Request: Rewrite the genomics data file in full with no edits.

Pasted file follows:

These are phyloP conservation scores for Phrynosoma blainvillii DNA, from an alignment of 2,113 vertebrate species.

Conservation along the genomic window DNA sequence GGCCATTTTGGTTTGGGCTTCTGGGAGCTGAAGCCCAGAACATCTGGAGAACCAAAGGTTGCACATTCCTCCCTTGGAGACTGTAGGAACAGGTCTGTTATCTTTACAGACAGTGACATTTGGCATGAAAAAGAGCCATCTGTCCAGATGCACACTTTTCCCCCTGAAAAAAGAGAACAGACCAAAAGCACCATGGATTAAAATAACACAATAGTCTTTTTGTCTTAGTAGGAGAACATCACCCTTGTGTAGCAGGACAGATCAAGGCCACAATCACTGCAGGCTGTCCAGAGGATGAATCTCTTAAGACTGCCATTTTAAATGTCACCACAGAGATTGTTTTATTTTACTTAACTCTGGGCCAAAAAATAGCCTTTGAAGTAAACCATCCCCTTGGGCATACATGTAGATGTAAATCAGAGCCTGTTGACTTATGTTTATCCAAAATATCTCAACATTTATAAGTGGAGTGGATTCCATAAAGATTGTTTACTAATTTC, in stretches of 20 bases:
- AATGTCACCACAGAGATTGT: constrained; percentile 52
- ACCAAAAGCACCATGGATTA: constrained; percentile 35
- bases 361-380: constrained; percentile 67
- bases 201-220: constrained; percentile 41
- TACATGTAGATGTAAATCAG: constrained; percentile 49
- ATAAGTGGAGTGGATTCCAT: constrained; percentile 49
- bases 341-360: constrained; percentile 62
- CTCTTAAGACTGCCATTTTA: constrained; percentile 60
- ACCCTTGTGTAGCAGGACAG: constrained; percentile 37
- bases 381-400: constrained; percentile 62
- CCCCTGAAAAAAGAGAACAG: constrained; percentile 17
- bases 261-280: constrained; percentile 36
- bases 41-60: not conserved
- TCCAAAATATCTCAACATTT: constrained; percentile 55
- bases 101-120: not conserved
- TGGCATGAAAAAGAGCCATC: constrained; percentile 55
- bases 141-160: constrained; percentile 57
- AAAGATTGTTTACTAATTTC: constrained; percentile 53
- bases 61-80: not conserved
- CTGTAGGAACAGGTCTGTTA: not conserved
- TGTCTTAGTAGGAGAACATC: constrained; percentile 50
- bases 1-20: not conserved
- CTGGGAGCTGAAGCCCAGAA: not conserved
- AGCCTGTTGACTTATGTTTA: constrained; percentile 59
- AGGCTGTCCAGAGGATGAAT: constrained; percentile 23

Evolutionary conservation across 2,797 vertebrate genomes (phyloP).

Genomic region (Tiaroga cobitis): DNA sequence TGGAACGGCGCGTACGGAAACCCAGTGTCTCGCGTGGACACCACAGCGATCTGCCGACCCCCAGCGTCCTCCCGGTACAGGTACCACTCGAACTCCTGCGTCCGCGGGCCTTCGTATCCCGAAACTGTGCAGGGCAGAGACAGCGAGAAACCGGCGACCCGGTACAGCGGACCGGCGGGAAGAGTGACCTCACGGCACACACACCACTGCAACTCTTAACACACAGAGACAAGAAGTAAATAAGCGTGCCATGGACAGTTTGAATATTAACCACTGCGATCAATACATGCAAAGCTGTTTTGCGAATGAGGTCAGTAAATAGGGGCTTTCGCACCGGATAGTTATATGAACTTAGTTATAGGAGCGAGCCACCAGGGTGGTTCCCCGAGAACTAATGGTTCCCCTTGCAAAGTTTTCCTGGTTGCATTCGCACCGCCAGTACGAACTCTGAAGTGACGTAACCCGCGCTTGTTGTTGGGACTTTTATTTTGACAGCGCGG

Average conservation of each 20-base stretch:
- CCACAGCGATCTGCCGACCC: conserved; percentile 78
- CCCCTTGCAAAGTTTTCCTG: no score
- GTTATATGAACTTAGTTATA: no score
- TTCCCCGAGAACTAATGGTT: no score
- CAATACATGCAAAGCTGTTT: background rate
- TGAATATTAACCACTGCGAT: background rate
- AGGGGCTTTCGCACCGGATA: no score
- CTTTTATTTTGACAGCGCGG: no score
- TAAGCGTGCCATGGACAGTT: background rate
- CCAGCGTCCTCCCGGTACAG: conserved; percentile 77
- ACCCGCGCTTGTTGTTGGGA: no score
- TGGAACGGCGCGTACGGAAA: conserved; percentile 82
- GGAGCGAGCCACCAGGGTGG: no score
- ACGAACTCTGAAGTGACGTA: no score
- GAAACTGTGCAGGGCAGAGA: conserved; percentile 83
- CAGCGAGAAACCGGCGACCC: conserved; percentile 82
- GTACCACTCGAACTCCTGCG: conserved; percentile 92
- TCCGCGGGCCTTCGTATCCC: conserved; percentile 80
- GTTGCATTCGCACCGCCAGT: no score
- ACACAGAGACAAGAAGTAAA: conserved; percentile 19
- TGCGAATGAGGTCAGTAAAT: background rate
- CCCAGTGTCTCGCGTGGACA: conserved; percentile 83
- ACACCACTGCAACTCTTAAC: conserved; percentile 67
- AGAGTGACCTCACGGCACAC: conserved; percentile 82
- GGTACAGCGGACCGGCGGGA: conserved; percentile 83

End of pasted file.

These are phyloP conservation scores for Phrynosoma blainvillii DNA, from an alignment of 2,113 vertebrate species.

Conservation along the genomic window DNA sequence GGCCATTTTGGTTTGGGCTTCTGGGAGCTGAAGCCCAGAACATCTGGAGAACCAAAGGTTGCACATTCCTCCCTTGGAGACTGTAGGAACAGGTCTGTTATCTTTACAGACAGTGACATTTGGCATGAAAAAGAGCCATCTGTCCAGATGCACACTTTTCCCCCTGAAAAAAGAGAACAGACCAAAAGCACCATGGATTAAAATAACACAATAGTCTTTTTGTCTTAGTAGGAGAACATCACCCTTGTGTAGCAGGACAGATCAAGGCCACAATCACTGCAGGCTGTCCAGAGGATGAATCTCTTAAGACTGCCATTTTAAATGTCACCACAGAGATTGTTTTATTTTACTTAACTCTGGGCCAAAAAATAGCCTTTGAAGTAAACCATCCCCTTGGGCATACATGTAGATGTAAATCAGAGCCTGTTGACTTATGTTTATCCAAAATATCTCAACATTTATAAGTGGAGTGGATTCCATAAAGATTGTTTACTAATTTC, in stretches of 20 bases:
- AATGTCACCACAGAGATTGT: constrained; percentile 52
- ACCAAAAGCACCATGGATTA: constrained; percentile 35
- bases 361-380: constrained; percentile 67
- bases 201-220: constrained; percentile 41
- TACATGTAGATGTAAATCAG: constrained; percentile 49
- ATAAGTGGAGTGGATTCCAT: constrained; percentile 49
- bases 341-360: constrained; percentile 62
- CTCTTAAGACTGCCATTTTA: constrained; percentile 60
- ACCCTTGTGTAGCAGGACAG: constrained; percentile 37
- bases 381-400: constrained; percentile 62
- CCCCTGAAAAAAGAGAACAG: constrained; percentile 17
- bases 261-280: constrained; percentile 36
- bases 41-60: not conserved
- TCCAAAATATCTCAACATTT: constrained; percentile 55
- bases 101-120: not conserved
- TGGCATGAAAAAGAGCCATC: constrained; percentile 55
- bases 141-160: constrained; percentile 57
- AAAGATTGTTTACTAATTTC: constrained; percentile 53
- bases 61-80: not conserved
- CTGTAGGAACAGGTCTGTTA: not conserved
- TGTCTTAGTAGGAGAACATC: constrained; percentile 50
- bases 1-20: not conserved
- CTGGGAGCTGAAGCCCAGAA: not conserved
- AGCCTGTTGACTTATGTTTA: constrained; percentile 59
- AGGCTGTCCAGAGGATGAAT: constrained; percentile 23

Evolutionary conservation across 2,797 vertebrate genomes (phyloP).

Genomic region (Tiaroga cobitis): DNA sequence TGGAACGGCGCGTACGGAAACCCAGTGTCTCGCGTGGACACCACAGCGATCTGCCGACCCCCAGCGTCCTCCCGGTACAGGTACCACTCGAACTCCTGCGTCCGCGGGCCTTCGTATCCCGAAACTGTGCAGGGCAGAGACAGCGAGAAACCGGCGACCCGGTACAGCGGACCGGCGGGAAGAGTGACCTCACGGCACACACACCACTGCAACTCTTAACACACAGAGACAAGAAGTAAATAAGCGTGCCATGGACAGTTTGAATATTAACCACTGCGATCAATACATGCAAAGCTGTTTTGCGAATGAGGTCAGTAAATAGGGGCTTTCGCACCGGATAGTTATATGAACTTAGTTATAGGAGCGAGCCACCAGGGTGGTTCCCCGAGAACTAATGGTTCCCCTTGCAAAGTTTTCCTGGTTGCATTCGCACCGCCAGTACGAACTCTGAAGTGACGTAACCCGCGCTTGTTGTTGGGACTTTTATTTTGACAGCGCGG

Average conservation of each 20-base stretch:
- CCACAGCGATCTGCCGACCC: conserved; percentile 78
- CCCCTTGCAAAGTTTTCCTG: no score
- GTTATATGAACTTAGTTATA: no score
- TTCCCCGAGAACTAATGGTT: no score
- CAATACATGCAAAGCTGTTT: background rate
- TGAATATTAACCACTGCGAT: background rate
- AGGGGCTTTCGCACCGGATA: no score
- CTTTTATTTTGACAGCGCGG: no score
- TAAGCGTGCCATGGACAGTT: background rate
- CCAGCGTCCTCCCGGTACAG: conserved; percentile 77
- ACCCGCGCTTGTTGTTGGGA: no score
- TGGAACGGCGCGTACGGAAA: conserved; percentile 82
- GGAGCGAGCCACCAGGGTGG: no score
- ACGAACTCTGAAGTGACGTA: no score
- GAAACTGTGCAGGGCAGAGA: conserved; percentile 83
- CAGCGAGAAACCGGCGACCC: conserved; percentile 82
- GTACCACTCGAACTCCTGCG: conserved; percentile 92
- TCCGCGGGCCTTCGTATCCC: conserved; percentile 80
- GTTGCATTCGCACCGCCAGT: no score
- ACACAGAGACAAGAAGTAAA: conserved; percentile 19
- TGCGAATGAGGTCAGTAAAT: background rate
- CCCAGTGTCTCGCGTGGACA: conserved; percentile 83
- ACACCACTGCAACTCTTAAC: conserved; percentile 67
- AGAGTGACCTCACGGCACAC: conserved; percentile 82
- GGTACAGCGGACCGGCGGGA: conserved; percentile 83